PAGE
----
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Want others to return their trays? Keep doing it yourself so they will follow suit

Eight years ago, Singapore started its nationwide tray return campaign to encourage patrons to return their trays and used crockery at dining establishments.

Want others to return their trays? Keep doing it yourself so they will follow suit

A TODAY reader urges Singaporeans to make a conscious effort to return their trays after meals at hawker centres to nudge those around them to do likewise.

Eight years ago, Singapore started its nationwide tray return campaign to encourage patrons to return their trays and used crockery at dining establishments. 

Since then, a plethora of initiatives have been launched, from colourful posters plastered across our hawker centres to the deployment of SG Clean Ambassadors and smart robots. 

Earlier this month, the authorities announced that coffee shops and food courts looking to install tray return facilities will soon be able to apply for funding to defray some of their costs under the Clean Tables Support Scheme.

Yet, evidently, Singapore has not found the key to solving this longstanding issue, as many diners are still leaving behind their trays and crockery for cleaners to collect and return. 

Interestingly, this is in stark contrast to what we see daily in our schools. From primary schools to universities, it is common for everyone to return their trays and crockery after eating.  

We, however, often see the same students who consistently return their trays in school fail to do so away from their campuses.  

This begs the question: Why do some abandon this practice when eating out?  

One possible psychological explanation points to social norms. 

Different settings present different norms about the types of behaviour that are acceptable, or the unwritten rules that people are expected to follow. 

In schools, as people around us practise tray return regularly, everyone is expected to comply, making it almost second nature to do likewise.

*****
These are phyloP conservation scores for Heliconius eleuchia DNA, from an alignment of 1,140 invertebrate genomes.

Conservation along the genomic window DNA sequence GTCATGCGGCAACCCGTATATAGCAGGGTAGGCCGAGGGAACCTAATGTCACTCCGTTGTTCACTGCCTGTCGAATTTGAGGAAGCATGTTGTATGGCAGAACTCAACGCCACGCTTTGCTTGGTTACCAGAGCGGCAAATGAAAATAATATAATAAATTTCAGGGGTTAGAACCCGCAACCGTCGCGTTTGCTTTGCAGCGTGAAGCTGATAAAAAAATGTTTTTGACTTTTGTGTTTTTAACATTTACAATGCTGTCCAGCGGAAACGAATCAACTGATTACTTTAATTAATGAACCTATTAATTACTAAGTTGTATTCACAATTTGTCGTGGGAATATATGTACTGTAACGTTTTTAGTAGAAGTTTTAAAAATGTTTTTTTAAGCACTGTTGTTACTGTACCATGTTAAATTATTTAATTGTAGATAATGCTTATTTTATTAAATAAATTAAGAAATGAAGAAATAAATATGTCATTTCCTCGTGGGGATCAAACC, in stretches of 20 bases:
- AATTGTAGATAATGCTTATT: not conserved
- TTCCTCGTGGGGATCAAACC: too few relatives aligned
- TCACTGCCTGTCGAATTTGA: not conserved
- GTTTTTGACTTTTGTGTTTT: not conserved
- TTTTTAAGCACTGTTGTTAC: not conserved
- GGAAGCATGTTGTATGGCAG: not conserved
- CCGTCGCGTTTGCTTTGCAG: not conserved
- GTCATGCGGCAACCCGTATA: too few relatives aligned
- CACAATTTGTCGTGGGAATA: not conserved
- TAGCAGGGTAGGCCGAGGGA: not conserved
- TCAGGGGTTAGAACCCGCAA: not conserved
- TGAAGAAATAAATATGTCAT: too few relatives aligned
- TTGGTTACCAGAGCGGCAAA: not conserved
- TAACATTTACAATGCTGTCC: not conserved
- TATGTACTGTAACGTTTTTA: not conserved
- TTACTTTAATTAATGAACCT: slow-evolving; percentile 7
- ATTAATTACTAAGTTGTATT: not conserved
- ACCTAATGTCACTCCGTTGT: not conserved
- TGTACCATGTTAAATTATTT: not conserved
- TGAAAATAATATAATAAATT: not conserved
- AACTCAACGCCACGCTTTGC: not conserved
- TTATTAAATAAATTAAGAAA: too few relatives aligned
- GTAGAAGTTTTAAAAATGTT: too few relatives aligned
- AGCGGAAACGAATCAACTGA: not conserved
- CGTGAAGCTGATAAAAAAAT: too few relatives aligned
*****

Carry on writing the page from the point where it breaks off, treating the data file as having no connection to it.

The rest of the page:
In contrast, as fewer people are returning their trays at hawker centres, it might have inevitably conveyed norms for not doing so. 

As such, one might feel less compelled to return their trays and might go along with the norm in that setting.  

Does this mean that we should resign ourselves to having dirty trays lying around at our hawker centres and coffee shops? 

I doubt so, as I believe in the power of minority influence — that is, an individual or the minority's capability to exert influence to alter the beliefs and behaviours of the majority. 

What we can do, on our part, is to make a conscious effort to return our trays after we are done eating. Beyond easing the cleaners’ heavy workload and raising public hygiene standards, doing so can also serve to nudge those around us to do the same.  

By influencing friends and family, I am hopeful that we can kickstart a ripple of positive social influence. 

Let us come together and strive towards establishing civic-mindedness and social responsibility as the norm for our nation. 

Have views on this issue or a news topic you care about? Send your letter to voices [at] mediacorp.com.sg with your full name, address and phone number.

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tray return hawker centre coffee shop

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